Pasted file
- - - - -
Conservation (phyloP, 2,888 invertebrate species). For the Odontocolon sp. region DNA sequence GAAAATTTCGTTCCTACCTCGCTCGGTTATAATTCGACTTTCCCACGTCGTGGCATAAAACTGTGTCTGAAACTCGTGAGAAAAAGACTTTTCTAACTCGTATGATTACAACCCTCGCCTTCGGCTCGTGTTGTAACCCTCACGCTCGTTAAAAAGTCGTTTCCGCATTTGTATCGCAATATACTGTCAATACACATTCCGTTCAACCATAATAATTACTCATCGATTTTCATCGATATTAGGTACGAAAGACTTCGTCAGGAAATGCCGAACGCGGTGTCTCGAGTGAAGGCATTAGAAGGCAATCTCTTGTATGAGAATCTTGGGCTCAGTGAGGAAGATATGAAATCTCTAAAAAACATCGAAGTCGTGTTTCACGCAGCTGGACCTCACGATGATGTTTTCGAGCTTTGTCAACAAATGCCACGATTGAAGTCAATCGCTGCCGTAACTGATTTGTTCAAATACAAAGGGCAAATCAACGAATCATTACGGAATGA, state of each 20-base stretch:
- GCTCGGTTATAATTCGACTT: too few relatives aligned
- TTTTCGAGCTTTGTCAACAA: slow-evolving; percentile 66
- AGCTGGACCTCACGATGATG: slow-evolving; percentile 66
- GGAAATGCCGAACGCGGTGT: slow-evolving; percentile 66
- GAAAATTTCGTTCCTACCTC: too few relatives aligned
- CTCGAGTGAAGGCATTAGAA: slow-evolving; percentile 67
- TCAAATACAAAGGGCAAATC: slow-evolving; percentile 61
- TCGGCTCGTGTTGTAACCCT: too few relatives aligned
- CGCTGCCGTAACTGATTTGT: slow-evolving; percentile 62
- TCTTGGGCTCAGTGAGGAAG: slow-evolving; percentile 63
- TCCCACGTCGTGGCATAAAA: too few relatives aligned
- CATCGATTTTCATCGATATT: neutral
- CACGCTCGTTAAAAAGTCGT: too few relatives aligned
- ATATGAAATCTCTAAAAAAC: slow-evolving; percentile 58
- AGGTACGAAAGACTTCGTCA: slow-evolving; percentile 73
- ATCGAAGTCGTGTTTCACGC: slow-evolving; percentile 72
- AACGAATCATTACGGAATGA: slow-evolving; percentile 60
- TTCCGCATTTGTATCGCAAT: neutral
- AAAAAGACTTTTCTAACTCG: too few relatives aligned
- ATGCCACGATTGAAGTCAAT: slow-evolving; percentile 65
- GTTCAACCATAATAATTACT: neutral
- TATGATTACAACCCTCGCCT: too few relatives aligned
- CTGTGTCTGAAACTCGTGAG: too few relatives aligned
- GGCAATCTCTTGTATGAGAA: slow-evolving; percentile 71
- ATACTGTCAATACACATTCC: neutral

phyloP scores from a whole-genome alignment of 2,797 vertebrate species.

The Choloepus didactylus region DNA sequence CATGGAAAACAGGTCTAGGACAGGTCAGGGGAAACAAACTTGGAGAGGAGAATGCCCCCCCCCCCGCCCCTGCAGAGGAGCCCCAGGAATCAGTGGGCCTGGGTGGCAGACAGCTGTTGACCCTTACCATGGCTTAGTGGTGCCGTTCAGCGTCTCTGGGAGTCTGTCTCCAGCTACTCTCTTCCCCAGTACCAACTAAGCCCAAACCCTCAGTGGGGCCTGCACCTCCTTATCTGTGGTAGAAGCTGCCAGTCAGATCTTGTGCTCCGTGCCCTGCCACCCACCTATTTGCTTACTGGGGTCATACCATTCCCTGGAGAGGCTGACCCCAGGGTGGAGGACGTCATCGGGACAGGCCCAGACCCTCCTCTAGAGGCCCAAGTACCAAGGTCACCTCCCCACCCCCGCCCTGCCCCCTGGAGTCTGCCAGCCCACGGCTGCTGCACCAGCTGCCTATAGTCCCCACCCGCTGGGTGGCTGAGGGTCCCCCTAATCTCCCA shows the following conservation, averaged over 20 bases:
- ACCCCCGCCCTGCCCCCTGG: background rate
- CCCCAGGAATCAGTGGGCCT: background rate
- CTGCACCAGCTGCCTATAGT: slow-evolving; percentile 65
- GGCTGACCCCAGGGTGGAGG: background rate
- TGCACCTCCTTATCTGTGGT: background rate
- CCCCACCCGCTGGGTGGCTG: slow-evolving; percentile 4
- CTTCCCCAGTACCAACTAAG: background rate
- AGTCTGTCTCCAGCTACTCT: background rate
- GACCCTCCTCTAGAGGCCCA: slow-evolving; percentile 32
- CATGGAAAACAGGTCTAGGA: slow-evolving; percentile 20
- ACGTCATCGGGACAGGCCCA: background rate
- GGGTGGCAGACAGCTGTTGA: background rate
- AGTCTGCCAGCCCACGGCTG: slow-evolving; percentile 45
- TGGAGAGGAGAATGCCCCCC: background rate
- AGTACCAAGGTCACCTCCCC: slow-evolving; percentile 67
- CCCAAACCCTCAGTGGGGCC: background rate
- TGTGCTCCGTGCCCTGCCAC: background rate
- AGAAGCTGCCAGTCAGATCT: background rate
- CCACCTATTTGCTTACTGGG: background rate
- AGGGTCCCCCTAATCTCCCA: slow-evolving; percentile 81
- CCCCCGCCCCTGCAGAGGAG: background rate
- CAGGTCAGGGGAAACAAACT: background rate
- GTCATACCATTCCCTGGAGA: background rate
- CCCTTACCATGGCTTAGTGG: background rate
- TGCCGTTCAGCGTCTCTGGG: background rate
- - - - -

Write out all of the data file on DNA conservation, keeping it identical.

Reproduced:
Conservation (phyloP, 2,888 invertebrate species). For the Odontocolon sp. region DNA sequence GAAAATTTCGTTCCTACCTCGCTCGGTTATAATTCGACTTTCCCACGTCGTGGCATAAAACTGTGTCTGAAACTCGTGAGAAAAAGACTTTTCTAACTCGTATGATTACAACCCTCGCCTTCGGCTCGTGTTGTAACCCTCACGCTCGTTAAAAAGTCGTTTCCGCATTTGTATCGCAATATACTGTCAATACACATTCCGTTCAACCATAATAATTACTCATCGATTTTCATCGATATTAGGTACGAAAGACTTCGTCAGGAAATGCCGAACGCGGTGTCTCGAGTGAAGGCATTAGAAGGCAATCTCTTGTATGAGAATCTTGGGCTCAGTGAGGAAGATATGAAATCTCTAAAAAACATCGAAGTCGTGTTTCACGCAGCTGGACCTCACGATGATGTTTTCGAGCTTTGTCAACAAATGCCACGATTGAAGTCAATCGCTGCCGTAACTGATTTGTTCAAATACAAAGGGCAAATCAACGAATCATTACGGAATGA, state of each 20-base stretch:
- GCTCGGTTATAATTCGACTT: too few relatives aligned
- TTTTCGAGCTTTGTCAACAA: slow-evolving; percentile 66
- AGCTGGACCTCACGATGATG: slow-evolving; percentile 66
- GGAAATGCCGAACGCGGTGT: slow-evolving; percentile 66
- GAAAATTTCGTTCCTACCTC: too few relatives aligned
- CTCGAGTGAAGGCATTAGAA: slow-evolving; percentile 67
- TCAAATACAAAGGGCAAATC: slow-evolving; percentile 61
- TCGGCTCGTGTTGTAACCCT: too few relatives aligned
- CGCTGCCGTAACTGATTTGT: slow-evolving; percentile 62
- TCTTGGGCTCAGTGAGGAAG: slow-evolving; percentile 63
- TCCCACGTCGTGGCATAAAA: too few relatives aligned
- CATCGATTTTCATCGATATT: neutral
- CACGCTCGTTAAAAAGTCGT: too few relatives aligned
- ATATGAAATCTCTAAAAAAC: slow-evolving; percentile 58
- AGGTACGAAAGACTTCGTCA: slow-evolving; percentile 73
- ATCGAAGTCGTGTTTCACGC: slow-evolving; percentile 72
- AACGAATCATTACGGAATGA: slow-evolving; percentile 60
- TTCCGCATTTGTATCGCAAT: neutral
- AAAAAGACTTTTCTAACTCG: too few relatives aligned
- ATGCCACGATTGAAGTCAAT: slow-evolving; percentile 65
- GTTCAACCATAATAATTACT: neutral
- TATGATTACAACCCTCGCCT: too few relatives aligned
- CTGTGTCTGAAACTCGTGAG: too few relatives aligned
- GGCAATCTCTTGTATGAGAA: slow-evolving; percentile 71
- ATACTGTCAATACACATTCC: neutral

phyloP scores from a whole-genome alignment of 2,797 vertebrate species.

The Choloepus didactylus region DNA sequence CATGGAAAACAGGTCTAGGACAGGTCAGGGGAAACAAACTTGGAGAGGAGAATGCCCCCCCCCCCGCCCCTGCAGAGGAGCCCCAGGAATCAGTGGGCCTGGGTGGCAGACAGCTGTTGACCCTTACCATGGCTTAGTGGTGCCGTTCAGCGTCTCTGGGAGTCTGTCTCCAGCTACTCTCTTCCCCAGTACCAACTAAGCCCAAACCCTCAGTGGGGCCTGCACCTCCTTATCTGTGGTAGAAGCTGCCAGTCAGATCTTGTGCTCCGTGCCCTGCCACCCACCTATTTGCTTACTGGGGTCATACCATTCCCTGGAGAGGCTGACCCCAGGGTGGAGGACGTCATCGGGACAGGCCCAGACCCTCCTCTAGAGGCCCAAGTACCAAGGTCACCTCCCCACCCCCGCCCTGCCCCCTGGAGTCTGCCAGCCCACGGCTGCTGCACCAGCTGCCTATAGTCCCCACCCGCTGGGTGGCTGAGGGTCCCCCTAATCTCCCA shows the following conservation, averaged over 20 bases:
- ACCCCCGCCCTGCCCCCTGG: background rate
- CCCCAGGAATCAGTGGGCCT: background rate
- CTGCACCAGCTGCCTATAGT: slow-evolving; percentile 65
- GGCTGACCCCAGGGTGGAGG: background rate
- TGCACCTCCTTATCTGTGGT: background rate
- CCCCACCCGCTGGGTGGCTG: slow-evolving; percentile 4
- CTTCCCCAGTACCAACTAAG: background rate
- AGTCTGTCTCCAGCTACTCT: background rate
- GACCCTCCTCTAGAGGCCCA: slow-evolving; percentile 32
- CATGGAAAACAGGTCTAGGA: slow-evolving; percentile 20
- ACGTCATCGGGACAGGCCCA: background rate
- GGGTGGCAGACAGCTGTTGA: background rate
- AGTCTGCCAGCCCACGGCTG: slow-evolving; percentile 45
- TGGAGAGGAGAATGCCCCCC: background rate
- AGTACCAAGGTCACCTCCCC: slow-evolving; percentile 67
- CCCAAACCCTCAGTGGGGCC: background rate
- TGTGCTCCGTGCCCTGCCAC: background rate
- AGAAGCTGCCAGTCAGATCT: background rate
- CCACCTATTTGCTTACTGGG: background rate
- AGGGTCCCCCTAATCTCCCA: slow-evolving; percentile 81
- CCCCCGCCCCTGCAGAGGAG: background rate
- CAGGTCAGGGGAAACAAACT: background rate
- GTCATACCATTCCCTGGAGA: background rate
- CCCTTACCATGGCTTAGTGG: background rate
- TGCCGTTCAGCGTCTCTGGG: background rate